HC Deb 11 June 1891 vol 354 cc149-50

I beg to ask the Under Secretary of State for the Colonies whether the regulations which were in force for issuing licences for coal hulks at Gibraltar, involving a trade of nearly 500,000 tons per annum, have recently been made more stringent by the addition of clauses making the licences Revocable at any time at the absolute will and pleasure of the Governor, without assigning any reason whatever for such revocation, and that the Governor may refuse to renew a licence without assigning any reason whatever; whether in licences previously in force the words used were— The licence is revocable at any time at the pleasure of the Governor; whether he is aware that, on representations from the Local Chamber of Commerce, Governor Sir Arthur Hardinge wrote to the Chamber, on 30th September, 1889, extending the term of licences to 12 months, and adding that— Such licences should be continuous unless any breach of regulation call for non-renewal; and that His Excellency also stated— That he much regrets that he is constrained to retain the clause as it now stands in case the power therein conferred should in any case of national emergency be of necessity put into action. Hulk owners may, however, rest, fully assured that the Government, having the interests of the trade of Gibraltar fully at heart, would never put such powers in force unless circumstances fully justified such action. Long custom appears to have assured to hulk owners a prescriptive right to the berths they occupy, provided always due regard be paid to the Port Office rules and terms under which the licences are issued; whether any, and what, circumstances have arisen to demand an alteration of the licences, and a withdrawal of Sir Arthur Hardinge's assurance; and whether the Government will consider the effect on the coal trade, which produces a large proportion of the Colony's revenue, of withdrawing the above assurance?

SIR J. FERGUSSON (for Baron H. de WORMS)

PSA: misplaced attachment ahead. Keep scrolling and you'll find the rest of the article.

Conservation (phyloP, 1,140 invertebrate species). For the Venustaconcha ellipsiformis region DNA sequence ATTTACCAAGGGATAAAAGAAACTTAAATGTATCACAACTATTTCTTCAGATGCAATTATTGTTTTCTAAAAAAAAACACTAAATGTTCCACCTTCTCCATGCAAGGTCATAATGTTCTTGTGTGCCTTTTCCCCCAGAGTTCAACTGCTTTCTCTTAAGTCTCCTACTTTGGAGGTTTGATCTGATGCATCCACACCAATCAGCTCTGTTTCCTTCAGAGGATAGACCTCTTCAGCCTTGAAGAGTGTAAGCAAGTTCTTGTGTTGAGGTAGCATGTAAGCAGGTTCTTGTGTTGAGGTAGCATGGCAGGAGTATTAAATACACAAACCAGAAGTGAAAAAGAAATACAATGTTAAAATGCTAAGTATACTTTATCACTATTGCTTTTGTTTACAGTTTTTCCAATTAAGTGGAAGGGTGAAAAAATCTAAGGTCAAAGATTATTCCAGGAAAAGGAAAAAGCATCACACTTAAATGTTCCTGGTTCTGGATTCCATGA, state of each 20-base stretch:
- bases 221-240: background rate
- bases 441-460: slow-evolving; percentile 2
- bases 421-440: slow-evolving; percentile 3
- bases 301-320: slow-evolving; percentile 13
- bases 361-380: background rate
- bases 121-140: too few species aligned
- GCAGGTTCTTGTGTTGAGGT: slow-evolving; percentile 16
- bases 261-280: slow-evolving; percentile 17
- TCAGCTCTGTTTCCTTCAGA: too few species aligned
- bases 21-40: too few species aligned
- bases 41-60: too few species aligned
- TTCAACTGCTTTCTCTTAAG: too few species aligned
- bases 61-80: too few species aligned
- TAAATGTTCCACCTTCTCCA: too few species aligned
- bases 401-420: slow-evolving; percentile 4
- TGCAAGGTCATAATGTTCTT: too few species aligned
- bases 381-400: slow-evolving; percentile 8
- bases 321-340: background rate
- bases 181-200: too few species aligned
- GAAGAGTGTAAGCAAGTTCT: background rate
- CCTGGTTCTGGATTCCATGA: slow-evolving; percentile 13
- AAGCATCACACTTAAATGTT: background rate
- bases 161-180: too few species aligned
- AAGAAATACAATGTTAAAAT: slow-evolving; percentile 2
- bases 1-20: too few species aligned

The Regulations governing the issue of licences for coal hulks at Gibraltar have not been altered; but the wording of the licences has been altered in the manner indicated in the first two parts of the question, in order to remove misconceptions which were found to exist as to the discretionary power of the Governor to revoke, or refuse to renew, licences. The Secretary of State has quite recently been informed that in September, 1889, Sir A. Hardinge wrote to the Gibraltar Chamber of Commerce a letter, containing the passages set out in the 3rd paragraph. He is unable to concur in the terms of that letter, so far as they can be understood, to limit the discretionary power of the Governor in the matter of the revocation or renewal of hulk licences, and to admit a prescriptive right. The alteration of the form of licence was occasioned by claims put forward in opposition to a refusal of the Governor to renew the licences of certain hulks, the berths of which were required for the use of Her Majesty's ships. The Secretary of State does not anticipate that this alteration of form will have an injurious effect on the coal trade, and those who are interested in the trade may rest assured that the Governor will not exercise the discretion necessarily vested in him in an arbitrary manner, but will have full regard to the representations of those who hold licences.